Archive for June 16th, 2014

The California Wet Reckless

Monday, June 16th, 2014

In speaking with many people who have been charged with a DUI throughout the course of my career, it became very apparent early on that there were a lot of misconceptions as to exactly what a “wet reckless” actually was and what it entails.

The “wet reckless” is the first of several reductions that can be offered by a prosecutor in a California DUI case. A wet reckless is usually offered when the blood alcohol content of a DUI defendant is close to 0.08 percent or the prosecutor realizes that their case leaves something to be desired. Rather than risk going to trial and losing, prosecutors offer the wet reckless to secure the conviction.

So we know what the benefit is for the prosecutor. What’s in it for the DUI defendant?

First off, it’s not a DUI conviction. When someone pleads guilty or no contest to a wet reckless, they’re actually pleading guilty or no contest to California Vehicle Code section 23103 pursuant to 23103.5. These codes essentially provide that a person is actually pleading guilty or no contest to a charge of reckless driving involving alcohol.

The wet reckless is unique in that it cannot be charged, but only offered as a reduction of a California DUI.

Unlike a DUI, there are no mandatory sentencing enhancements for a wet reckless conviction. Following a first-time DUI conviction, each subsequent DUI conviction within a 10-year period carries enhanced mandatory minimum jail sentences; 96 hours for a second DUI, 120 for a third. However, if a subsequent DUI charge is eventually reduced to a wet reckless, there is no mandatory minimum jail sentence.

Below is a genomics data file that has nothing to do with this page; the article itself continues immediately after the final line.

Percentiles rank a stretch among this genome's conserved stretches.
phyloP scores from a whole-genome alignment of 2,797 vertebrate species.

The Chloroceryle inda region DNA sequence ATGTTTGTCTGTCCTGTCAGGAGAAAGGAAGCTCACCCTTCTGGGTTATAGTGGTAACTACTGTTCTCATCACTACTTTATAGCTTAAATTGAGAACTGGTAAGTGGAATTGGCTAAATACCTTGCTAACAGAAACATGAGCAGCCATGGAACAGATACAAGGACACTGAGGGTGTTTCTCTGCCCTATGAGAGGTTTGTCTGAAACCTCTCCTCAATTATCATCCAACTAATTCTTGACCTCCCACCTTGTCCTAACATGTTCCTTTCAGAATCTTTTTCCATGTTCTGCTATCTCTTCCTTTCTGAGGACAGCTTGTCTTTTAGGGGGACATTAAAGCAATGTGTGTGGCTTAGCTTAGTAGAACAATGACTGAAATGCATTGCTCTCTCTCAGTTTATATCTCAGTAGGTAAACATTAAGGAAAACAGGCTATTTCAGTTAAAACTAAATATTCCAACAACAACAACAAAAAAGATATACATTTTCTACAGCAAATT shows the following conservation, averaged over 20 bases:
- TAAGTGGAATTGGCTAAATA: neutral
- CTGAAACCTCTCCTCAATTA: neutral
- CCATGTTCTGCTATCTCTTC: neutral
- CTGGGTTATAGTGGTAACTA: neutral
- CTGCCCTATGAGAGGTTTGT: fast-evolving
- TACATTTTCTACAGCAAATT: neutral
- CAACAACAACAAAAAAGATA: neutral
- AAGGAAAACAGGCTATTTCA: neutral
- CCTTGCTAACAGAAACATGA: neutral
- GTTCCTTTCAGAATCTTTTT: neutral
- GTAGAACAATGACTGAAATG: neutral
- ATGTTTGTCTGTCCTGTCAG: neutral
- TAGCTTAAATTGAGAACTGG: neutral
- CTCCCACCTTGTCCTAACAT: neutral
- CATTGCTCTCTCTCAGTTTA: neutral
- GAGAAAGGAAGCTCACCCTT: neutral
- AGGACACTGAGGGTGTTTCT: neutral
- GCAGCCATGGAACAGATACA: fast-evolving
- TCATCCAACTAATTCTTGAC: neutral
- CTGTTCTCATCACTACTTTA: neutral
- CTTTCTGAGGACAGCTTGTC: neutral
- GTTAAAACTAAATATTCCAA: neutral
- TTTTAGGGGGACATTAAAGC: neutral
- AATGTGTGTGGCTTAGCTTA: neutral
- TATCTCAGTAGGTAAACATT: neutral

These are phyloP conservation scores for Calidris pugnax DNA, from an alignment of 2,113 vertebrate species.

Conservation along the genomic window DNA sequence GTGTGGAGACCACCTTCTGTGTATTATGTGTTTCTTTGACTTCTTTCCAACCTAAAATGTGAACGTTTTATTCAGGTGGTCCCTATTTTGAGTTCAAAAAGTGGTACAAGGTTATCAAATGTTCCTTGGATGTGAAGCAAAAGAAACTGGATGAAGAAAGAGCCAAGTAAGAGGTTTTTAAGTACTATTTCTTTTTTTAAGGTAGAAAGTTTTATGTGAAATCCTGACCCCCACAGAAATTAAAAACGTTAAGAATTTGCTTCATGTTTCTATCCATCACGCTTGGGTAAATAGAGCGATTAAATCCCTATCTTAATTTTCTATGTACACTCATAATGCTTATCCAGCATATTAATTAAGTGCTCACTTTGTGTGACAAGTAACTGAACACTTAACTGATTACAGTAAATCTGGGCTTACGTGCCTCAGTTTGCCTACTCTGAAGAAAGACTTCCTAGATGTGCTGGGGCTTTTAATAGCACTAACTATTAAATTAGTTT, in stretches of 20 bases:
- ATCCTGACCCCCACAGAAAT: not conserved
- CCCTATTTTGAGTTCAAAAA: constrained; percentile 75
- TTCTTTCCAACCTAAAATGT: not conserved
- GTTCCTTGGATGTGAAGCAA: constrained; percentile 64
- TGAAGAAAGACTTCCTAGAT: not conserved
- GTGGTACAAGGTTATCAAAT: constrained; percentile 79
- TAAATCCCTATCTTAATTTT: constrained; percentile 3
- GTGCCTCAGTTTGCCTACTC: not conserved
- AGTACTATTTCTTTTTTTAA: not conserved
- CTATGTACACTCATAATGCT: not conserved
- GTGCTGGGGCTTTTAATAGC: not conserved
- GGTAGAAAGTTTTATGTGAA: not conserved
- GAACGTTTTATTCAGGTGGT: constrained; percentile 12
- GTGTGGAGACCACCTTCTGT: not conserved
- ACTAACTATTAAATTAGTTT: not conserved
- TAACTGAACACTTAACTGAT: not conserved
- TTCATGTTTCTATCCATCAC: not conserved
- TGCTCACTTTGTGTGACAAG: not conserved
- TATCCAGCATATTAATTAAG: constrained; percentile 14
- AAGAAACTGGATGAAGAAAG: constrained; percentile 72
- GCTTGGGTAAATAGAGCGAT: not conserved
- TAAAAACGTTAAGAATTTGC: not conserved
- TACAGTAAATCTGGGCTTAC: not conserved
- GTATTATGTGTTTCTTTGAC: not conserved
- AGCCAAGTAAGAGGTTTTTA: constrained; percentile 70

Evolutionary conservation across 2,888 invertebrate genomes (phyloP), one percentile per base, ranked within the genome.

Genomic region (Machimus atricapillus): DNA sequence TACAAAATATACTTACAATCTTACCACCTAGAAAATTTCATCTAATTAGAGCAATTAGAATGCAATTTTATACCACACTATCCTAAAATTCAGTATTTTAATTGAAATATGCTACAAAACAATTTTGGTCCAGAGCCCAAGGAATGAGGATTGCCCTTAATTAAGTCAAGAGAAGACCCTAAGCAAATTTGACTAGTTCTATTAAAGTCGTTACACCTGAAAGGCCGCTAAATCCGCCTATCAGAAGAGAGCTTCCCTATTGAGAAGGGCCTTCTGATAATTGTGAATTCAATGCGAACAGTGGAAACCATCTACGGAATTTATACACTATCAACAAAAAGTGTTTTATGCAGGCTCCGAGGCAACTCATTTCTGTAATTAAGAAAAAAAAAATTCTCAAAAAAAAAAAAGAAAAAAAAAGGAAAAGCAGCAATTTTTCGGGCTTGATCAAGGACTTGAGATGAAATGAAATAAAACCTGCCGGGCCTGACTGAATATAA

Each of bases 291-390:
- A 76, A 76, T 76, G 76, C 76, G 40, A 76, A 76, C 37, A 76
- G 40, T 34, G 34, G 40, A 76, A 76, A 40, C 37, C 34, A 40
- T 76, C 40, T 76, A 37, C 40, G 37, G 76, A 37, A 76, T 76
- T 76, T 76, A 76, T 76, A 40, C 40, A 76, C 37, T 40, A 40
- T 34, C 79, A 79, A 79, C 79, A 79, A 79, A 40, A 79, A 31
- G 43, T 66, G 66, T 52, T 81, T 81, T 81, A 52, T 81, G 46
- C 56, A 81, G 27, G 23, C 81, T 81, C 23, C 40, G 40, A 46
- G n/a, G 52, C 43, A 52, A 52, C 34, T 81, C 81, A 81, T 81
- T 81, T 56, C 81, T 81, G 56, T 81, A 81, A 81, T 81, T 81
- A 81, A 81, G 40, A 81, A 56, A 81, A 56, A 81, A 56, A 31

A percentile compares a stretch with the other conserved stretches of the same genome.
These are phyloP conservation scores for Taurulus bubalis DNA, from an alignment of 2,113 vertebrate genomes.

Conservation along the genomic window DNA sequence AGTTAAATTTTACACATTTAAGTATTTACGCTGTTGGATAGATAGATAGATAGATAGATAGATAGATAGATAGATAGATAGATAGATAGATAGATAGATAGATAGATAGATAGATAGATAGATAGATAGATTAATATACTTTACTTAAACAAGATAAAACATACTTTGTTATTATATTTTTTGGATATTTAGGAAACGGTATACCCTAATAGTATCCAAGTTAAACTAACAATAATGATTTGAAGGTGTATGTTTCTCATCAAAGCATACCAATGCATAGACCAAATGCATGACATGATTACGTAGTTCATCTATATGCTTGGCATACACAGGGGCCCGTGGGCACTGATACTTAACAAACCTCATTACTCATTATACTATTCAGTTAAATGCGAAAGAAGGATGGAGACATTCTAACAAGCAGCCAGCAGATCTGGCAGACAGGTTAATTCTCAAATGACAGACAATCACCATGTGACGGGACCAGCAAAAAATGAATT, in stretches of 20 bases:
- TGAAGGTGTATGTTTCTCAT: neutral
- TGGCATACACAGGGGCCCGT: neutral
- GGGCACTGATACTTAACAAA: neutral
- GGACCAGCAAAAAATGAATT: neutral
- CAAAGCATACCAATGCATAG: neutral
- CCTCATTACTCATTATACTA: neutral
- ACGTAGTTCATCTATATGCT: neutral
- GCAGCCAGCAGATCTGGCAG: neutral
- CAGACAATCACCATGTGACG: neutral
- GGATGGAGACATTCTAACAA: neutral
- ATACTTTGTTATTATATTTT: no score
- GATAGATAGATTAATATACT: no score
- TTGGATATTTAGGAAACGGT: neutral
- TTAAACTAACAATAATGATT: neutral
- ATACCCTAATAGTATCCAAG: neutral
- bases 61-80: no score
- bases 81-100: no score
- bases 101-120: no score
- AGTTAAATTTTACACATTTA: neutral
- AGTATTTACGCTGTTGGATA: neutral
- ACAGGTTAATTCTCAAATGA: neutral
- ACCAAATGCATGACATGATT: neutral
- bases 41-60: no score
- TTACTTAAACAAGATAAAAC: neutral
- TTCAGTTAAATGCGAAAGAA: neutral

Having said that, a wet reckless does, however, count as a “prior” to enhance the mandatory sentencing enhancements for subsequent DUIs. In other words, if a person is convicted of a wet reckless and then subsequently convicted of a DUI within 10 years, the wet reckless can be used to make the DUI a “2nd,” thus providing for a mandatory minimum jail sentence of 96 hours.

A wet reckless carries a lesser jail sentence that a DUI. A California DUI carries a maximum six-month jail sentence, whereas a wet reckless carries a maximum 90-day maximum jail sentence.

There is no automatic suspension of a driver’s license with a wet reckless conviction. When someone is found guilty of a California DUI, their license is automatically suspended. This is not the case when someone pleads guilty or no contest to a wet reckless. Although there may be no suspension stemming from the conviction, the DMV may still issue a suspension if the person loses their DMV hearing. Therefore, in order for someone who is eventually convicted of a wet reckless to keep their license, they must also win their DMV hearing.

The wet reckless also usually carries a shorter probation period, a smaller amount in fines and fees, and a shorter DUI school.

The California wet reckless is often a good alternative to a California DUI conviction, and now, at least, you’ll know exactly what it is.

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